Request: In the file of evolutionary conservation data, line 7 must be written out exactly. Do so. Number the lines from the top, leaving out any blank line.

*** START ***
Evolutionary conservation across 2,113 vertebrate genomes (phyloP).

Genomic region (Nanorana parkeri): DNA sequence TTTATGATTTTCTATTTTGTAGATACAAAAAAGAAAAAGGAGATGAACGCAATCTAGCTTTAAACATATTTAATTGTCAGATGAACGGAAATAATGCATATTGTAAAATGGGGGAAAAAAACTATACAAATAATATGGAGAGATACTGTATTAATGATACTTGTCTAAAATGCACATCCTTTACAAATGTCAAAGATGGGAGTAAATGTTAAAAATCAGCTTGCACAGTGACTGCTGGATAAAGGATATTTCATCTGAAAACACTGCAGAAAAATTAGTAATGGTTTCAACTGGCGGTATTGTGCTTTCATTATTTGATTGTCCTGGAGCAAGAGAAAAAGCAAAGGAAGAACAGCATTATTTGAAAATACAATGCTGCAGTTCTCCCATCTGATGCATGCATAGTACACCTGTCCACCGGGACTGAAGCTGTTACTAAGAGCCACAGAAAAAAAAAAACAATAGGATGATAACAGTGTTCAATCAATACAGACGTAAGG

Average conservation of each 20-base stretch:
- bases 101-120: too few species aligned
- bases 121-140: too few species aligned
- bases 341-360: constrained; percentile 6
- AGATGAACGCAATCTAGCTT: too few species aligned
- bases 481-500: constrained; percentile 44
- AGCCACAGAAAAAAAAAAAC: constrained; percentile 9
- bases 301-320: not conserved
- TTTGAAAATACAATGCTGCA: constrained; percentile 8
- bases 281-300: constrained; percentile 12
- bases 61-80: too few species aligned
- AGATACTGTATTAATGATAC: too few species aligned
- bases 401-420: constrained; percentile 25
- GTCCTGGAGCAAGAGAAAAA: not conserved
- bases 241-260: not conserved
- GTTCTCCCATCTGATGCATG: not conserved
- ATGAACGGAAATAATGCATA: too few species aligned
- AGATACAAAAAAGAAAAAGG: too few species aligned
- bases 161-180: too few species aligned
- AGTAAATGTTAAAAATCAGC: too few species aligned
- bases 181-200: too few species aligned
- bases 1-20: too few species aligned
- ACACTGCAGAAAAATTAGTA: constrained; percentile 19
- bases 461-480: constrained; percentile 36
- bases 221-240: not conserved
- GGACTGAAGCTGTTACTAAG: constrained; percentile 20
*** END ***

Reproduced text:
- AGATGAACGCAATCTAGCTT: too few species aligned